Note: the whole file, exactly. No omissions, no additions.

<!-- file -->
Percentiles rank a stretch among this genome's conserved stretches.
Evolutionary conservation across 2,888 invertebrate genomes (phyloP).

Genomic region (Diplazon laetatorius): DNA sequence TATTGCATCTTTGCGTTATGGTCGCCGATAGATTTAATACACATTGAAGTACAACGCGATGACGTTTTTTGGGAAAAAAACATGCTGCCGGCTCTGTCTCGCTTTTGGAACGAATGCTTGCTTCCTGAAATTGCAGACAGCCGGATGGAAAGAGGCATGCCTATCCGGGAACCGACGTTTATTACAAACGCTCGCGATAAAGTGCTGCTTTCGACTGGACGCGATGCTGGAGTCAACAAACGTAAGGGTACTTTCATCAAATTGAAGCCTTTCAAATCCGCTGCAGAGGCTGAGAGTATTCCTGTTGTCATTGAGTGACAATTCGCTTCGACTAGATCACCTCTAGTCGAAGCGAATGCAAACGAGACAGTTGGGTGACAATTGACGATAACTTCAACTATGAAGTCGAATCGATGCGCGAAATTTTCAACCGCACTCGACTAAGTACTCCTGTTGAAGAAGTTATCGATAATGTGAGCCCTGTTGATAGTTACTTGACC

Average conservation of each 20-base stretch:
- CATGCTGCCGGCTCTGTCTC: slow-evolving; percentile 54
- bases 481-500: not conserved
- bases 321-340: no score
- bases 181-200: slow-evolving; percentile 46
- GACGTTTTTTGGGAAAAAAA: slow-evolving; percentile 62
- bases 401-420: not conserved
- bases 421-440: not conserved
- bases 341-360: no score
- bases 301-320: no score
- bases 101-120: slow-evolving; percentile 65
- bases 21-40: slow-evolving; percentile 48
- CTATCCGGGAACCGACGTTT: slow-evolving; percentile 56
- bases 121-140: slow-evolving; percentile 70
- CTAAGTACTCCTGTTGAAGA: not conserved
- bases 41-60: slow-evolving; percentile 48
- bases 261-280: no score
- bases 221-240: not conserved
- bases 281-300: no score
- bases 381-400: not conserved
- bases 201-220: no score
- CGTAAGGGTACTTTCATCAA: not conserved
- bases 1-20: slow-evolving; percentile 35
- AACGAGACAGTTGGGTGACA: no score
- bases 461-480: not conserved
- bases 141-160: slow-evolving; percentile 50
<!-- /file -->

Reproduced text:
Percentiles rank a stretch among this genome's conserved stretches.
Evolutionary conservation across 2,888 invertebrate genomes (phyloP).

Genomic region (Diplazon laetatorius): DNA sequence TATTGCATCTTTGCGTTATGGTCGCCGATAGATTTAATACACATTGAAGTACAACGCGATGACGTTTTTTGGGAAAAAAACATGCTGCCGGCTCTGTCTCGCTTTTGGAACGAATGCTTGCTTCCTGAAATTGCAGACAGCCGGATGGAAAGAGGCATGCCTATCCGGGAACCGACGTTTATTACAAACGCTCGCGATAAAGTGCTGCTTTCGACTGGACGCGATGCTGGAGTCAACAAACGTAAGGGTACTTTCATCAAATTGAAGCCTTTCAAATCCGCTGCAGAGGCTGAGAGTATTCCTGTTGTCATTGAGTGACAATTCGCTTCGACTAGATCACCTCTAGTCGAAGCGAATGCAAACGAGACAGTTGGGTGACAATTGACGATAACTTCAACTATGAAGTCGAATCGATGCGCGAAATTTTCAACCGCACTCGACTAAGTACTCCTGTTGAAGAAGTTATCGATAATGTGAGCCCTGTTGATAGTTACTTGACC

Average conservation of each 20-base stretch:
- CATGCTGCCGGCTCTGTCTC: slow-evolving; percentile 54
- bases 481-500: not conserved
- bases 321-340: no score
- bases 181-200: slow-evolving; percentile 46
- GACGTTTTTTGGGAAAAAAA: slow-evolving; percentile 62
- bases 401-420: not conserved
- bases 421-440: not conserved
- bases 341-360: no score
- bases 301-320: no score
- bases 101-120: slow-evolving; percentile 65
- bases 21-40: slow-evolving; percentile 48
- CTATCCGGGAACCGACGTTT: slow-evolving; percentile 56
- bases 121-140: slow-evolving; percentile 70
- CTAAGTACTCCTGTTGAAGA: not conserved
- bases 41-60: slow-evolving; percentile 48
- bases 261-280: no score
- bases 221-240: not conserved
- bases 281-300: no score
- bases 381-400: not conserved
- bases 201-220: no score
- CGTAAGGGTACTTTCATCAA: not conserved
- bases 1-20: slow-evolving; percentile 35
- AACGAGACAGTTGGGTGACA: no score
- bases 461-480: not conserved
- bases 141-160: slow-evolving; percentile 50